Crafty Devils


One night when I was a teenager, I was hanging out with some friends in a cabin on a lake in Labrador, in eastern Canada.
It was the middle of winter, nearing thirty below outside, and we were out of beer.
The local drinking age was 19 and none of us were that.
But as I was a newly arrived Australian in a place entirely devoid of foreigners, it was decided that I could use my accent to confuse the liquor store clerk of the small town and score some booze.
So I began wrapping myself in the ludicrous number of layers and jackets required for such an excursion, and my new friends huddled around the cabin’s stove and began to sing “b-double-e-double-r-u-n… beerrun!” in a kind of Johnny Cash, Folsom Prison Blues type harmony.
At 17-years-old, I knew nothing about the beer I liked to drink or even why beer was so popular.
It all tasted the same to me, regardless of the brands or even whether it was Canadian, Australian or Belgian.
The beer was merely a conduit to a conversation; something to try not to spill while I gesticulated wildly while lying to my new Canadian friends about how well I knew Steve Irwin.
It wasn’t the impetus for the stories, but it became a part of them. A necessary prop for the burgeoning relationships between myself and a group of teenagers whose lives, while vastly different to mine, were still relatable.


Don’t ask questions.

And while that anecdote will raise many questions about the nature of romanticising drinking, and particularly underage drinking, it is simply an early memory I have of sharing a beer with mates.
And those memories are at the centre of many movies, novels, and the marketing campaigns brands attempt to mimic.
Given beer’s precarious relationship with the general public and alcohol’s addictive properties I want to make it clear from the outset, that this is not marketing.
This is not a paid advertisement, this is just the story of my relationship with a thing that has been a part of many of the significant events in my life.
It has simply been a part of many great stories, and those stories are often worth telling, and in this case, collating over a unifying theme.

The first time I was told a story about beer, over beer, was after my first shift in a craft brewery in 2013.
I had just finished a year as a cadet journalist in rural Western Australia, and fled to the coast in search of a better work/life balance.
I landed in Colonial Brewing Company, Margaret River, and venue manager Richard Moroney sat me down and told me the story of the India Pale Ale.
It’s a beer any modern craft beer nerd will be familiar with, but five years ago I was a rookie with little knowledge of beer and an underdeveloped palate.
To the average beer drinker, familiar with domestic lagers and pilsners, an IPA tastes like bitter garbage.
In the same way wild game will offend a beef-eater, and dark chocolate will confuse a lover of Cadbury Dairy Milk, india pale ale’s are intensely strong beers with little in common to the casual consumer.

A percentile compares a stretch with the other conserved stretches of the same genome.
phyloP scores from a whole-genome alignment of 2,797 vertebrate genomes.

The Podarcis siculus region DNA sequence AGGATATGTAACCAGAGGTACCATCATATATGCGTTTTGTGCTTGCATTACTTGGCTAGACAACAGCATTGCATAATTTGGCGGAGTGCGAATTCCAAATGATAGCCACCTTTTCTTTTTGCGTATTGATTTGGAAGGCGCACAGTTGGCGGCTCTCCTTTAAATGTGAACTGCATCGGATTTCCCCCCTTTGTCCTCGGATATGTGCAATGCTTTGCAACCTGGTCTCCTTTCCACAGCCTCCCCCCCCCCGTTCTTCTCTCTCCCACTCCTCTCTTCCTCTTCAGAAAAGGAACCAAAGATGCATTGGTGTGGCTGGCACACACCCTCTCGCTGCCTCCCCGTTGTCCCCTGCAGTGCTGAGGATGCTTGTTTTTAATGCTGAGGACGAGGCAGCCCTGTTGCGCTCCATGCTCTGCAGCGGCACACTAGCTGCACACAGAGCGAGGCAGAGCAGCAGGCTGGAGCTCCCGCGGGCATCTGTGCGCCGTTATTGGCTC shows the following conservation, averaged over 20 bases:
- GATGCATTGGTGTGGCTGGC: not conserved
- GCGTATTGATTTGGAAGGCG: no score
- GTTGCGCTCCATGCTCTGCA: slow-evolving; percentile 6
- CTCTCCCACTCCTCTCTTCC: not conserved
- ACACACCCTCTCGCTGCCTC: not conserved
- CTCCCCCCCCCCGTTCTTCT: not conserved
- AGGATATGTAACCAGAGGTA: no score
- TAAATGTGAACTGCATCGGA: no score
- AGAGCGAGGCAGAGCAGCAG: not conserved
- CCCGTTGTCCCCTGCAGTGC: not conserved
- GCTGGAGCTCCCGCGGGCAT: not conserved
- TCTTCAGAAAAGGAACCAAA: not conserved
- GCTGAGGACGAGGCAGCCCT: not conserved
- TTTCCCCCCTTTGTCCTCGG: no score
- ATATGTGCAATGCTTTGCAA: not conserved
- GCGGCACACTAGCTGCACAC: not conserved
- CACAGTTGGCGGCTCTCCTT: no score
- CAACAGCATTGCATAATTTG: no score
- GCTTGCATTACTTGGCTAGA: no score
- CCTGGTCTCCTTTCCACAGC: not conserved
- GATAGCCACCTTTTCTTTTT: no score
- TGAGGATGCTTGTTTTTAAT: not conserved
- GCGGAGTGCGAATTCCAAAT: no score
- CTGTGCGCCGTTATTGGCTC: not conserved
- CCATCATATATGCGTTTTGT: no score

Matter of fact, I’ve got it now.

And that’s not to say one is right or wrong!

All beer is good and if you love a $5 end-of-shift can of cascade you are no worse off than the aficionado yearning for the Tasmanian take on a sour.
But the india pale ale has been the flagship beer for the 21st century craft beer renaissance, and there are few beers with such a storied history, particularly in Tasmania.
Because, as the name would suggest, it was originally brewed for transport to India during Britain’s colonial rule and required a high alcohol percentage to act as a preservative – hence the overwhelming usage of hops.
And it was, according to a few local sources, named as the India Pale Ale in the early 20th century by a certain industrious local as pioneers and settlers arrived in Hobart enroute from all points north – though that point is up for debate.
But it’s resurgence a century later certainly isn’t – and every independent brewer between Hobart and Helsinki will have a version of it which is bitter, with hints of fruit and something close to double the alcohol percentage your typical domestic brew contains.



Captain Bligh’s Brewery owner Steve Brooks highlights the Tasmania history associated with the IPA, with a century old news clipping of their Elizabeth St location.


And since that first story, being sat down after a shift in craft brewery which has now expanded across the country, to learn about the history of the IPA, I’ve learned that independent beer is not a new concept.
It’s just one that is currently profitable, for reasons I won’t attempt to explain now.
But it is a profitability based on experimentation, enthusiasm and the ability to turn history into marketability.
Because just as the the IPA wouldn’t exist without it’s history, neither would the kolsch – which is essentially a lager, but brewed with the methods of an ale, or the gose – which is a sour beer typified by flavours of coriander and salt.
All of which require an intimate knowledge of the craft of brewing beer and it’s science and history, which brings with it dense and illustrious tales.

I drank my first beer with my Dad when I was a teenager.
It was a Blue Tongue bitter and it was cold and it was crisp and I hated the taste; but the experience is one I’ve savoured because I shared it with my Dad.
And that is what craft beer has been to me as I’ve experienced it in various parts of the world.
From learning the history of IPAs in south-western Australia, to picking hops in exchange for a pint on Vancouver Island, and watching Vulcan de Acatenango explode from the patio of a brewery in Guatemala, my enjoyment of craft beer has been vastly enhanced by the experiences that have gone along with it.
And I hope yours will be, too.